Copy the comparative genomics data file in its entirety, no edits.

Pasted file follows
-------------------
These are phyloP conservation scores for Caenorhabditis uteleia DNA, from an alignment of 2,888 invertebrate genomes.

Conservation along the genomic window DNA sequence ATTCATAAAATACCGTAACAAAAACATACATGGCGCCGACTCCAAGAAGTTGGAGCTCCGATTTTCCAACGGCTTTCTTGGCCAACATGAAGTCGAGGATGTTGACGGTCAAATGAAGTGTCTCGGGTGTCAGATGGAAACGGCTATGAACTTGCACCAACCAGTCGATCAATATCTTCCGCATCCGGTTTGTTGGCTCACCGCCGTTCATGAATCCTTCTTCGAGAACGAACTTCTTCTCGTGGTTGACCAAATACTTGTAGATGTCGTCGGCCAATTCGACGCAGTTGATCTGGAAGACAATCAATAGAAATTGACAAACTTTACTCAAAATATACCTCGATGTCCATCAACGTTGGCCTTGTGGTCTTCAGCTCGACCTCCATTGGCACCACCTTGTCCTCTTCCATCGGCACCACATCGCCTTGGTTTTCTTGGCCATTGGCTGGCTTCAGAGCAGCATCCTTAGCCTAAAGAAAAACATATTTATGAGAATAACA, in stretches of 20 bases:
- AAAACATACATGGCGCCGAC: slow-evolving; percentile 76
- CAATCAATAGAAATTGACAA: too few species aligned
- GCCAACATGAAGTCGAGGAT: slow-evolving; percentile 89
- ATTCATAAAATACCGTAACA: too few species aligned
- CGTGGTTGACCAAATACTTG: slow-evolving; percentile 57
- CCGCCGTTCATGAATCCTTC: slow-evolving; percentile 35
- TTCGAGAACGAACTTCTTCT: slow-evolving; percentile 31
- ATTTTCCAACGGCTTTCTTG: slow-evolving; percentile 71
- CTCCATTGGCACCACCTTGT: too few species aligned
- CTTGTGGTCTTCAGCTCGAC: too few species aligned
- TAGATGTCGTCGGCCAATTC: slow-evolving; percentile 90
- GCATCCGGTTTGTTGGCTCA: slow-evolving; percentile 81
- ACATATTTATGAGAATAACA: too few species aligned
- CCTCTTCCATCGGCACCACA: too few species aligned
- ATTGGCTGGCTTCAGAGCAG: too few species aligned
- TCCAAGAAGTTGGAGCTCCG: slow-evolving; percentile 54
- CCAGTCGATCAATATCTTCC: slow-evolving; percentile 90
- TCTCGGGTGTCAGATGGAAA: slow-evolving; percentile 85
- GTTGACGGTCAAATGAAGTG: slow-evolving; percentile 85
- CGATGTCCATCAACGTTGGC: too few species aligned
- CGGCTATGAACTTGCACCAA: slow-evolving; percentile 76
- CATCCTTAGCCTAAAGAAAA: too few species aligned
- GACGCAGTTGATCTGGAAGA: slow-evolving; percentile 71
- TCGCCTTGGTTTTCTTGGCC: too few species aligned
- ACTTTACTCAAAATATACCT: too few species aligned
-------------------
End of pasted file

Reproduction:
These are phyloP conservation scores for Caenorhabditis uteleia DNA, from an alignment of 2,888 invertebrate genomes.

Conservation along the genomic window DNA sequence ATTCATAAAATACCGTAACAAAAACATACATGGCGCCGACTCCAAGAAGTTGGAGCTCCGATTTTCCAACGGCTTTCTTGGCCAACATGAAGTCGAGGATGTTGACGGTCAAATGAAGTGTCTCGGGTGTCAGATGGAAACGGCTATGAACTTGCACCAACCAGTCGATCAATATCTTCCGCATCCGGTTTGTTGGCTCACCGCCGTTCATGAATCCTTCTTCGAGAACGAACTTCTTCTCGTGGTTGACCAAATACTTGTAGATGTCGTCGGCCAATTCGACGCAGTTGATCTGGAAGACAATCAATAGAAATTGACAAACTTTACTCAAAATATACCTCGATGTCCATCAACGTTGGCCTTGTGGTCTTCAGCTCGACCTCCATTGGCACCACCTTGTCCTCTTCCATCGGCACCACATCGCCTTGGTTTTCTTGGCCATTGGCTGGCTTCAGAGCAGCATCCTTAGCCTAAAGAAAAACATATTTATGAGAATAACA, in stretches of 20 bases:
- AAAACATACATGGCGCCGAC: slow-evolving; percentile 76
- CAATCAATAGAAATTGACAA: too few species aligned
- GCCAACATGAAGTCGAGGAT: slow-evolving; percentile 89
- ATTCATAAAATACCGTAACA: too few species aligned
- CGTGGTTGACCAAATACTTG: slow-evolving; percentile 57
- CCGCCGTTCATGAATCCTTC: slow-evolving; percentile 35
- TTCGAGAACGAACTTCTTCT: slow-evolving; percentile 31
- ATTTTCCAACGGCTTTCTTG: slow-evolving; percentile 71
- CTCCATTGGCACCACCTTGT: too few species aligned
- CTTGTGGTCTTCAGCTCGAC: too few species aligned
- TAGATGTCGTCGGCCAATTC: slow-evolving; percentile 90
- GCATCCGGTTTGTTGGCTCA: slow-evolving; percentile 81
- ACATATTTATGAGAATAACA: too few species aligned
- CCTCTTCCATCGGCACCACA: too few species aligned
- ATTGGCTGGCTTCAGAGCAG: too few species aligned
- TCCAAGAAGTTGGAGCTCCG: slow-evolving; percentile 54
- CCAGTCGATCAATATCTTCC: slow-evolving; percentile 90
- TCTCGGGTGTCAGATGGAAA: slow-evolving; percentile 85
- GTTGACGGTCAAATGAAGTG: slow-evolving; percentile 85
- CGATGTCCATCAACGTTGGC: too few species aligned
- CGGCTATGAACTTGCACCAA: slow-evolving; percentile 76
- CATCCTTAGCCTAAAGAAAA: too few species aligned
- GACGCAGTTGATCTGGAAGA: slow-evolving; percentile 71
- TCGCCTTGGTTTTCTTGGCC: too few species aligned
- ACTTTACTCAAAATATACCT: too few species aligned